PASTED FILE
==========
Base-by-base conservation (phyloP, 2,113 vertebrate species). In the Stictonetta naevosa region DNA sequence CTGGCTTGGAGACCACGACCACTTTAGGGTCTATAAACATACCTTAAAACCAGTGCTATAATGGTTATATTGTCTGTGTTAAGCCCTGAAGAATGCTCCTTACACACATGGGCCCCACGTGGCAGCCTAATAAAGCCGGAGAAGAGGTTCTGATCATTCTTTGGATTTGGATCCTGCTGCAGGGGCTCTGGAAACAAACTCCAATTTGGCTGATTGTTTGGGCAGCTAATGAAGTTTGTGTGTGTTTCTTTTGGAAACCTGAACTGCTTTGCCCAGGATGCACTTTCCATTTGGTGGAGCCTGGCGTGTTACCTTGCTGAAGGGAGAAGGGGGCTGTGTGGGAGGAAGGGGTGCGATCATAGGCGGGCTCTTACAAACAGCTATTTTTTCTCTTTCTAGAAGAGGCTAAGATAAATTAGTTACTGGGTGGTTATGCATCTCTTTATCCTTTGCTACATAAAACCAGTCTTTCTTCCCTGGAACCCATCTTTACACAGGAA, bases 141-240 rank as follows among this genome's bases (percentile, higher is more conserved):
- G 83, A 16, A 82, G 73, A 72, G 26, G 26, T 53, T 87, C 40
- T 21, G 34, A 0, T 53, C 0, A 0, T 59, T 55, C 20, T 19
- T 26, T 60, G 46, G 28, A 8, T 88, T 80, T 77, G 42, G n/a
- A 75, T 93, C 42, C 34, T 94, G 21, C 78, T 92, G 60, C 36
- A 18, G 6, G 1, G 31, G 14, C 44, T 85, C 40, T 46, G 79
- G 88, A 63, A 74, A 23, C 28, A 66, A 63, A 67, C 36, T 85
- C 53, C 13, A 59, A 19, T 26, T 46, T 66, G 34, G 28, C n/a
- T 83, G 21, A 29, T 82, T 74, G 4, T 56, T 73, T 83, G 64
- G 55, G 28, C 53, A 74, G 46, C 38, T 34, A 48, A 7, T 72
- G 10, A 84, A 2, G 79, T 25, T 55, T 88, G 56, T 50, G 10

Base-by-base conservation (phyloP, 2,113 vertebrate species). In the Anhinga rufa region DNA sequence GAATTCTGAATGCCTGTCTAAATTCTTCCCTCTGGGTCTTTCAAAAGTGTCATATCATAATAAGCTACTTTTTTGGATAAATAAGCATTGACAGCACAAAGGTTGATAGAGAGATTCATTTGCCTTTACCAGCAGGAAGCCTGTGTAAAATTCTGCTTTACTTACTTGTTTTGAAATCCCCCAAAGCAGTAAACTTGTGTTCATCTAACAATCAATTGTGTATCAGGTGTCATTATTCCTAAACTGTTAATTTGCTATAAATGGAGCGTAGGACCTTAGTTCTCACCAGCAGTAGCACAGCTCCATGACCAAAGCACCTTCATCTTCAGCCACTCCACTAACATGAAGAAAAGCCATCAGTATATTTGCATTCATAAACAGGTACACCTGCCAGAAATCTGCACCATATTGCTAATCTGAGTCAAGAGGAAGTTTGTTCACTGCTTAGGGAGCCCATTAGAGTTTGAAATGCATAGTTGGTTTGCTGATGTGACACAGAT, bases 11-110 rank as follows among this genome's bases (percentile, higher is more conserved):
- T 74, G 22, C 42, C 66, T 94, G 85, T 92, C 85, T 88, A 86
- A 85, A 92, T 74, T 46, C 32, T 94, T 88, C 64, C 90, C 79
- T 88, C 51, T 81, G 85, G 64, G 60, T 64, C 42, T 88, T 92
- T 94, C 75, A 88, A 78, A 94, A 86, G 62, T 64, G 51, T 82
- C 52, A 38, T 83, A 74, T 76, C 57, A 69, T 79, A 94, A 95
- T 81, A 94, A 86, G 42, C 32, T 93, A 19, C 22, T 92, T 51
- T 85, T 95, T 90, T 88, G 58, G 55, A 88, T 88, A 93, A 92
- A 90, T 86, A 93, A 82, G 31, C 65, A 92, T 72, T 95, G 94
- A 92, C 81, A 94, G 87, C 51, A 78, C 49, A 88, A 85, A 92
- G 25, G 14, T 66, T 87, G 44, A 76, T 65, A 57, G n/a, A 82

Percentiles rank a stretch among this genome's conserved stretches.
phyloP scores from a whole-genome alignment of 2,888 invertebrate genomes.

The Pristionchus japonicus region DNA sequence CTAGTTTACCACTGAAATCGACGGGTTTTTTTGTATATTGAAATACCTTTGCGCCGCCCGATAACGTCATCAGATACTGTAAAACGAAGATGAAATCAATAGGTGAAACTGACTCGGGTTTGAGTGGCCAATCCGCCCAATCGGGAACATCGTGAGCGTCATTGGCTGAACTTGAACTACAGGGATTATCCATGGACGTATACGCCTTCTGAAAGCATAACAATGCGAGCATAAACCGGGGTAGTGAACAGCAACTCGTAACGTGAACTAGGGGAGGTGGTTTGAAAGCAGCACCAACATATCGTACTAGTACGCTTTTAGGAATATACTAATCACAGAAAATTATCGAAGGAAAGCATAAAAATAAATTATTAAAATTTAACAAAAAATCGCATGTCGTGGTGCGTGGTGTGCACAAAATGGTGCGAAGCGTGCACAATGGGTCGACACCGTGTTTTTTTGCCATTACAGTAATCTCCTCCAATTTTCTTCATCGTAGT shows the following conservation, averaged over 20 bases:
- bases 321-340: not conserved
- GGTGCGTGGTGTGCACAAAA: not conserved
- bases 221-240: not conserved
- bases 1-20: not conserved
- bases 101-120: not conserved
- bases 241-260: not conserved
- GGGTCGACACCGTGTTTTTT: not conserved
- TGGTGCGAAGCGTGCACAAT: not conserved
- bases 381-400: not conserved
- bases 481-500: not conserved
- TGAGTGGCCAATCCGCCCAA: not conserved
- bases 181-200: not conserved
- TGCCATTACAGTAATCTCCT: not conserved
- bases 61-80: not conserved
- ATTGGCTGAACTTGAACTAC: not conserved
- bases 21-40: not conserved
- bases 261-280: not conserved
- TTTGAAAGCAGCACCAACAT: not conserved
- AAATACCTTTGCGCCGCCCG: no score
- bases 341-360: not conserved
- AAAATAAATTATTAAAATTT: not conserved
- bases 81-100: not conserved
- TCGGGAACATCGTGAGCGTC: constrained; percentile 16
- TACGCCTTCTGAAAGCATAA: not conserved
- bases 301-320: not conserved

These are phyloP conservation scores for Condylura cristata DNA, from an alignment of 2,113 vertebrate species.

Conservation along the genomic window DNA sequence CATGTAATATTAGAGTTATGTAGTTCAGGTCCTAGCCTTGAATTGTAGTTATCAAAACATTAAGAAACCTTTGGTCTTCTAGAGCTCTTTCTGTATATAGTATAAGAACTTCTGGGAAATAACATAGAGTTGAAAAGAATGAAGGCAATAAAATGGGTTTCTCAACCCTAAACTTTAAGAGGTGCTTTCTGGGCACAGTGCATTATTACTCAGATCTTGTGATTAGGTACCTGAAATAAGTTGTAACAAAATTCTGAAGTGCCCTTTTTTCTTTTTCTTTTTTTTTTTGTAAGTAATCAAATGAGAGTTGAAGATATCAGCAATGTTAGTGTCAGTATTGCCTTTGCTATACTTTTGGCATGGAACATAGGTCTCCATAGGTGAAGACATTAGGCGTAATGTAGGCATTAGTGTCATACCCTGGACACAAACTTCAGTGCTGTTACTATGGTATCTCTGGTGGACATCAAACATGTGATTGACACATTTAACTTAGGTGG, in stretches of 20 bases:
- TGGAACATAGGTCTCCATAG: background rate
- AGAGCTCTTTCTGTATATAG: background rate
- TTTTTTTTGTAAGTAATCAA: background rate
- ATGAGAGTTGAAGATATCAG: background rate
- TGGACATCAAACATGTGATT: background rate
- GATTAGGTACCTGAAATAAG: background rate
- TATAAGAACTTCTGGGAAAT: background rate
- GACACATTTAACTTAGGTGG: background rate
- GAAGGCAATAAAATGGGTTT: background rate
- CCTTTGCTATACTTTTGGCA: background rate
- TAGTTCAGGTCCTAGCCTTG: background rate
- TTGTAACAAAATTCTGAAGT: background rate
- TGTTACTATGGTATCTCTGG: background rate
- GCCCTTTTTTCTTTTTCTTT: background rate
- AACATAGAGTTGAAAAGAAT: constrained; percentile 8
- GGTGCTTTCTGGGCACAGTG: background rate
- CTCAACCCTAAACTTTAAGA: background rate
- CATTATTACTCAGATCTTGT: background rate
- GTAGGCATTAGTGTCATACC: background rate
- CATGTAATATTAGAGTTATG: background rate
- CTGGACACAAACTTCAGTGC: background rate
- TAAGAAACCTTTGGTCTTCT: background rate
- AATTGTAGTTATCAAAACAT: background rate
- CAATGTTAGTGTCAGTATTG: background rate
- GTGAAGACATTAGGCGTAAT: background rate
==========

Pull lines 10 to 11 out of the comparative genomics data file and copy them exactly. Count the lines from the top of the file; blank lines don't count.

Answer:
- G 55, G 28, C 53, A 74, G 46, C 38, T 34, A 48, A 7, T 72
- G 10, A 84, A 2, G 79, T 25, T 55, T 88, G 56, T 50, G 10